D&D General TSR to WoTC shift--OR--the de-prioritization on Exploration spells/classes

Poor thieves and assassins, back in the day. If the poison traps didn't get you, the party paladin was frequently there to take up the slack.

One thing working against them was that their saves vs poison weren't very good*...which makes little sense, in that one would think Thieves and Assassins would have at least a bit of training on how to deal with poison before it took hold. And as it's the Thief or Assassin who is most likely to be exposed to poison, yeah, the deck's stacked against 'em a little bit.

* - because for some reason poison was lumped in with paralyzation and death; it should have been its own category. I split it out and made the Thief group better (pretty much swapped Cleric and Thief); so far, so good.

Same as if the PCs didn't check out what was down that hallway in the dungeon back in the day and didn't get whatever treasure and XP was to be had down there.
Which is fine if the party stay on the rails; but if they decide to go do something else, or somehow manage to bypass the "ding" location, they'll never bump.
 

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3. There was a reward, part 3. Character power and differentiation was defined by magic items you found (through exploration), not so much by class abilities.

I would add to this that the risks and rewards are not balanced. A trap might lead to death, not just a hit point tax. The treasure chest might (randomly) contain a very powerful sentient sword or (also randomly) nothing. If you want to have a powerful character (via magic items (or even through finding spell books)) you have to take some risks. At least in my current OSE game, this dynamic has a blackjack quality, where the players are both wary of interacting with the environment but ultimately tempted by the possible rewards. Gambling is fun!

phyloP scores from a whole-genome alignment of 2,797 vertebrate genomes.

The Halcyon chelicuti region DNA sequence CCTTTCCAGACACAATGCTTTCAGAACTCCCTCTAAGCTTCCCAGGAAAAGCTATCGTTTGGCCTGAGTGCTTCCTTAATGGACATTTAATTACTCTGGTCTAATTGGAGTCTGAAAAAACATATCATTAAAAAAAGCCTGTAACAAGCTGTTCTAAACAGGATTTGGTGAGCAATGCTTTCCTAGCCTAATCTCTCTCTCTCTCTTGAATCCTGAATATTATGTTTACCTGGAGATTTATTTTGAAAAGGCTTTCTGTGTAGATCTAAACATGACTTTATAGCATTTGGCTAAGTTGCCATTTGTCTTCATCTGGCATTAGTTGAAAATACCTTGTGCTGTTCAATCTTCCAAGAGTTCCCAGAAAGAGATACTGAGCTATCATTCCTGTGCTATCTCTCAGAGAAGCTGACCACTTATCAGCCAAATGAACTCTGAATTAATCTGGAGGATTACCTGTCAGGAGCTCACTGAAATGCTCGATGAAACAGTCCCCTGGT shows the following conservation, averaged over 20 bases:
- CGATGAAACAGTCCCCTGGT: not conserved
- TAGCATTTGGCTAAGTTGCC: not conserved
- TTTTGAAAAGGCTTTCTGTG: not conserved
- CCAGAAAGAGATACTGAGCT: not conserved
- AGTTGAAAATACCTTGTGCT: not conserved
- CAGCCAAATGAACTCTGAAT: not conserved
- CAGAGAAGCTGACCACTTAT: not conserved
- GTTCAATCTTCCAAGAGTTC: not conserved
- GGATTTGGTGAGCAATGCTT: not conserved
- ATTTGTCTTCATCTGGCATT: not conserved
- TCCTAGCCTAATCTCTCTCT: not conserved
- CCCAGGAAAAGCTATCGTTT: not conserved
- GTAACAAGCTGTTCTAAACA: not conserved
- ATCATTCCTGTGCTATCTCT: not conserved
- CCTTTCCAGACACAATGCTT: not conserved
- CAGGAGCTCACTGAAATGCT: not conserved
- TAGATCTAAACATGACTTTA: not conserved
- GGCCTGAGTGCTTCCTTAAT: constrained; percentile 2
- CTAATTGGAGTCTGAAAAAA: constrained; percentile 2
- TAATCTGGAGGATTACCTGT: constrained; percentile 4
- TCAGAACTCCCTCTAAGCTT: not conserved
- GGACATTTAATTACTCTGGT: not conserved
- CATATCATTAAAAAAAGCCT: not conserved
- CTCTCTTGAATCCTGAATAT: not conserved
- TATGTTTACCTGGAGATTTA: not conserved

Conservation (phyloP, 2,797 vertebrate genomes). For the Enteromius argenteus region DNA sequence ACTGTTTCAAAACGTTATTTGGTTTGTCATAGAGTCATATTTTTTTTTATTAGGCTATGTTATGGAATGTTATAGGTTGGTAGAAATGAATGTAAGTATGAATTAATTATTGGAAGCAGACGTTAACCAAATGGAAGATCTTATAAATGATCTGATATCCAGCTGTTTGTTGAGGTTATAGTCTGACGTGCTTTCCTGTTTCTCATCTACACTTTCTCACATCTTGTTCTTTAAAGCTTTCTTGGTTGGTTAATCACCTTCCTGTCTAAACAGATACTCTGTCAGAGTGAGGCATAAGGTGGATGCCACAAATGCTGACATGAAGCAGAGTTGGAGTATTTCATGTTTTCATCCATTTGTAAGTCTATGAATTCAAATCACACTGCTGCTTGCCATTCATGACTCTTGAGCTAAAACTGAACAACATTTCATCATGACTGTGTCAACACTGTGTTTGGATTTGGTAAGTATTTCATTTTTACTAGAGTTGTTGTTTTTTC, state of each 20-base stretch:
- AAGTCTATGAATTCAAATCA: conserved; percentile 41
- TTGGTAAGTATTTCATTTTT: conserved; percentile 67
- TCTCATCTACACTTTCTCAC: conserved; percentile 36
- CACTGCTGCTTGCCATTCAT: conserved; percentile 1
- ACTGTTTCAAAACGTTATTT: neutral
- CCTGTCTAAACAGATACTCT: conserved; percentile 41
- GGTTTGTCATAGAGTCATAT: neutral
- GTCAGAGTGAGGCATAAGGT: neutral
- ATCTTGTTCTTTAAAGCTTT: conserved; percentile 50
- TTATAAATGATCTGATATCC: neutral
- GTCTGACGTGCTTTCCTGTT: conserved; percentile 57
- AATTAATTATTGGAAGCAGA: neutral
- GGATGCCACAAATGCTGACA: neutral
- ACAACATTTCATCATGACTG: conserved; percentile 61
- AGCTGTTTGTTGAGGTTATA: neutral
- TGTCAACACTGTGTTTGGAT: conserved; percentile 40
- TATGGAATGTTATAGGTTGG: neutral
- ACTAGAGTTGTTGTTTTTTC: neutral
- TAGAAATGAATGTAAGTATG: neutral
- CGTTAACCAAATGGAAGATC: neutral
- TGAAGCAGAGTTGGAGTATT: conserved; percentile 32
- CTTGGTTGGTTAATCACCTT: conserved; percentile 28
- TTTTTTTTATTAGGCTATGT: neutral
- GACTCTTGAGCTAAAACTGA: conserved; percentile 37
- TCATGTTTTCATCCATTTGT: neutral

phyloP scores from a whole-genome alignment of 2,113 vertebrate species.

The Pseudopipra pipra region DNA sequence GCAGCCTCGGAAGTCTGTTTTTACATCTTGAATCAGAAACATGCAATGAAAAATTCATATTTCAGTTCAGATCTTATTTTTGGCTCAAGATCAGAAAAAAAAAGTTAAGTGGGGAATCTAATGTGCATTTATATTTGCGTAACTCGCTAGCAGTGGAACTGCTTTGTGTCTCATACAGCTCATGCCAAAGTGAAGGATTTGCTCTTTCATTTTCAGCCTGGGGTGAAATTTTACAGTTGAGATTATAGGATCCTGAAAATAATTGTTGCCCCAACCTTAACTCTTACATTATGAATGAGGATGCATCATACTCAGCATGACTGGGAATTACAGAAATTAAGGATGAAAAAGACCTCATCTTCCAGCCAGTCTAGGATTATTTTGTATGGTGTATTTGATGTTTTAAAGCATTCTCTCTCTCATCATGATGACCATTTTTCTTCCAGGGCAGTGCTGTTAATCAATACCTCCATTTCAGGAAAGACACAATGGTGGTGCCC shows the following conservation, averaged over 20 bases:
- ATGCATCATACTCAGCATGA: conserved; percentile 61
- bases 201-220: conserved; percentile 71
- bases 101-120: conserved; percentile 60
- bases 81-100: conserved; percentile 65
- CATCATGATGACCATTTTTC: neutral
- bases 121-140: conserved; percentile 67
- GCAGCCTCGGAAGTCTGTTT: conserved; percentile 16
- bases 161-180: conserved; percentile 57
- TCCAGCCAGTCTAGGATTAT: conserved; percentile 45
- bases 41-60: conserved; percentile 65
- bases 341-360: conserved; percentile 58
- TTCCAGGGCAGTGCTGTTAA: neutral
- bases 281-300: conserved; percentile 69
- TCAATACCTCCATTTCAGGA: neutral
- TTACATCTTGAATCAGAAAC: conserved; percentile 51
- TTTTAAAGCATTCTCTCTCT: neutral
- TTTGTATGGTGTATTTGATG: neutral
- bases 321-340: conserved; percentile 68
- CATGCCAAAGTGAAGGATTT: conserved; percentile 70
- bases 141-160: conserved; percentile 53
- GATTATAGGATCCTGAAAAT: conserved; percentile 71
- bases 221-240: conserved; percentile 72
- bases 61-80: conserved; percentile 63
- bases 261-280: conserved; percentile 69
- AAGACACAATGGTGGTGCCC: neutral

Lanefan

Victoria Rules
Same as if the PCs didn't check out what was down that hallway in the dungeon back in the day and didn't get whatever treasure and XP was to be had down there.
Not necessarily, as back in the day you'd get xp and treasure through what you did instead, and still be able to advance.

With location-based levelling, if you miss the location or never get there because you went elsewhere, you don't advance at all.
 

Clint_L

Hero
Exploration is much, much easier in 5e than it was in 1e until 10th level or so. Like, insanely easier. The main "explorer" class in 1e, the thief, was terrible at their job at low levels and was likely to die at the first serious trap they encountered. It's true that gameplay back then prioritized treasure as the main way to get experience, but it is FAR from true that that caused players to avoid combat encounters. To the contrary, D&D was much more combat heavy back then, and killing monsters was how you got your hands on all the fat, fat loot/exp 90% of the time. Just look at the old modules.

I think this theory has an interesting thesis but it is not supported by the facts. Old school D&D was much closer to its war-gaming roots and combat was constant. Wandering monsters, anyone?
 

Alzrius

The EN World kitten
To the contrary, D&D was much more combat heavy back then, and killing monsters was how you got your hands on all the fat, fat loot/exp 90% of the time. Just look at the old modules.
There was a thread a while back which looked at the old modules, and found that a great deal of the XP came from treasure rather than combat:

 

Fanaelialae

Legend
Doing so would certainly ease the (perceived or real) problem of there being nothing to spend gold on in 5e.

Depends what that other 1% gives 'em. If they know that if they keep looking there's at least a chance of a big payoff, IME they'll look till their characters die of old age. :)

This, as per my point just above.

Well, you still can, but you have to hide the room better. :)
IME, 1% is way too low to incentivize serious exploration. Sure, they'll still do a cursory inspection, but they're not going to spend significant table time if most of the time exploration results in nothing, traps, or a wandering monster.